Categories

Investing

Tools

  • Economy & Politics
  • Investing
  • Personal Finance
  • Related Posts


    5 Stories To Watch Before The Stock Market Opens Today
    The Dow Jones Industrial Average Is A Big Lie
    How High-Frequency Traders Use Dark Pools To Cheat Investors
    Key Differences Between Investing In Gold Mutual Funds And Gold ETFs
    As Soda Sales Slide, Coca-Cola’s Strategy Baffles Investors
    Why Apple Has Stopped Growing
    Activist Investor Bill Ackman Says This Book Explains His Firm’s Biggest Deal Ever
    Algos Getting Concerned Low Volume Levitation May Not Work Today
    Chinese Banks And 100,000 ‘Outlets’ Selling Gold!
    Ex-Morgan Stanley Chief Economist Admits ‘Fed Is Distorting Markets’
    Futures Flat After Six Straight Days Of Gains
    Global Share Rally Peters Out, Euro Lifted By PMI Boost
    Primark Targets U.S. With First Store Openings
    Goldman Loses Four Asia Prime Brokerage Execs To Rivals
    U.S. Justices Show Little Support For Aereo TV In Copyright Fight


    Renter Nation: The Incredible Housing Story Nobody Is Talking About

    Most people thought it might never happen, much less happen in five short years.

    The housing sector is back in the United States.

    After going through its darkest hour, people are buying houses again, and investors are making money from dividends and capital gains.

    Last month on StreetAuthority, I discussed investing in KKR & Co. (KKR) as a solid play for the single-family housing recovery. Since my article was published, the stock is up about 16 percent.

    Today I want to talk about a different way to play the housing recovery: real estate investment trusts (REITs).

    There are all kinds of REITs, from shopping centers to housing to apartment REITs.

    With even the hardest-hit markets recovering (like Phoenix and Orlando, Fla.), you might think apartment REITs would be going gangbusters. Surprisingly, that’s not the case.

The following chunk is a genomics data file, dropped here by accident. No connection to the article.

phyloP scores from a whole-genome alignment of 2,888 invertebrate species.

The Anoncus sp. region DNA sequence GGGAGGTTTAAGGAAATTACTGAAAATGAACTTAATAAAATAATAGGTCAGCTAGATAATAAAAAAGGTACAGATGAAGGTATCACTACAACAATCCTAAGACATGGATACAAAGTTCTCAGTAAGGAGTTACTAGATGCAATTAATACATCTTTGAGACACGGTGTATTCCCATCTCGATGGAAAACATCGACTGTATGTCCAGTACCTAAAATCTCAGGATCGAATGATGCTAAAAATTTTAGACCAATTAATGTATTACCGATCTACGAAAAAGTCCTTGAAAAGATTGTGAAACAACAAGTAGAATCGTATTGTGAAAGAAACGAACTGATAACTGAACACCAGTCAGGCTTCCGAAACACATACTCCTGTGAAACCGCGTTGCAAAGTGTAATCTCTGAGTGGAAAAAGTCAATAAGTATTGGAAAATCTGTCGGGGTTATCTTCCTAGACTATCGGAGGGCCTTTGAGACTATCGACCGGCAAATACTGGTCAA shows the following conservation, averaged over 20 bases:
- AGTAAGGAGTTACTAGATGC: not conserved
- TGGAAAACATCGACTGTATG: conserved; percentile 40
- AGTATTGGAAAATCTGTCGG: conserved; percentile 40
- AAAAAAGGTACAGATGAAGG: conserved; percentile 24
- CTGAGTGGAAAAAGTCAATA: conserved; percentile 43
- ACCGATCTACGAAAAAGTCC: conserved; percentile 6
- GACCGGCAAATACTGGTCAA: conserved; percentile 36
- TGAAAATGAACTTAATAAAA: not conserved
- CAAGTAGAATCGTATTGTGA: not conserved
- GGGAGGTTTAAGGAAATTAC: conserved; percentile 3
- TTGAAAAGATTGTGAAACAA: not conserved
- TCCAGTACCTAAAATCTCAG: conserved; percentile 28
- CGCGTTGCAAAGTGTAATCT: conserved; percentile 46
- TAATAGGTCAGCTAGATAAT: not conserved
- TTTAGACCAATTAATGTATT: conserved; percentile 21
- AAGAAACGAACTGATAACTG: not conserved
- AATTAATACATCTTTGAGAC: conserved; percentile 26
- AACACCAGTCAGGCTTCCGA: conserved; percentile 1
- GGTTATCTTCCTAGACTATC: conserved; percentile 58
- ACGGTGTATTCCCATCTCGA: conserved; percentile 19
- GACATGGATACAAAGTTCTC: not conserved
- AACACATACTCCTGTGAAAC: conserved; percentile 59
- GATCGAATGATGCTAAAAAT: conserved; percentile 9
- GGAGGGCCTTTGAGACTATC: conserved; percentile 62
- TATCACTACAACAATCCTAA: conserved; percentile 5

Last year, U.S. housing REITs returned 19.7 percent. In contrast, apartment REITs were ahead only 6.9 percent, according to the National Association of Real Estate Investment Trusts (NAREIT). In fact, the apartment REIT sector was the worst-performing sector in the entire index in 2012.

    So what gives?

    For starters, some investors say that since single-family homes are seeing an influx, fewer people are moving into apartments. That is causing investors to focus their attention on housing REITS.

    But that’s a mistake.

    David Lee, who manages a $3.6 billion real estate fund for T. Rowe Price, recently said this about REITs: “People believe it’s a zero-sum game, that if for-sale housing is doing well, then rentals will not do as well.”

    In fact, Lee says it’s a “win-win situation.”

    Andy McCulloch, head of Research at Green Street Advisors, which specializes in U.S. real estate trends, agrees, saying there’s a “misconception that growing momentum in the single family market will hurt the rental market.”

    So how could it be that if the single-family housing market is booming, then the apartment rental sector is also doing well? The answer comes from different projections based on how many new households will be formed between now and 2016.

    In that time, some 5.5 million new households are expected to be formed. Of these, 3.8 million, or nearly 70 percent, will be renters, says Jeffrey Friedman, CEO of apartment REIT Associated Estates Realty Corporation (AEC).

    It’s that astronomical number that has me calling America the “Renter Nation.” And it’s why I am considering apartment REITs today.

    This is just the start of the good news for apartment REITs. Those 3.8 million renters are going to be fighting with each other for less and less space.

    Let me explain.

    The uptick in new households is going so fast that demand is outpacing supply by 2.5 million apartments, according to a March report from NAREIT.

    This supply/demand dynamic could lead to increasing income for apartments.

    That, plus the 2012 underperformance of apartment REITs, makes this an opportune time to enter the sector.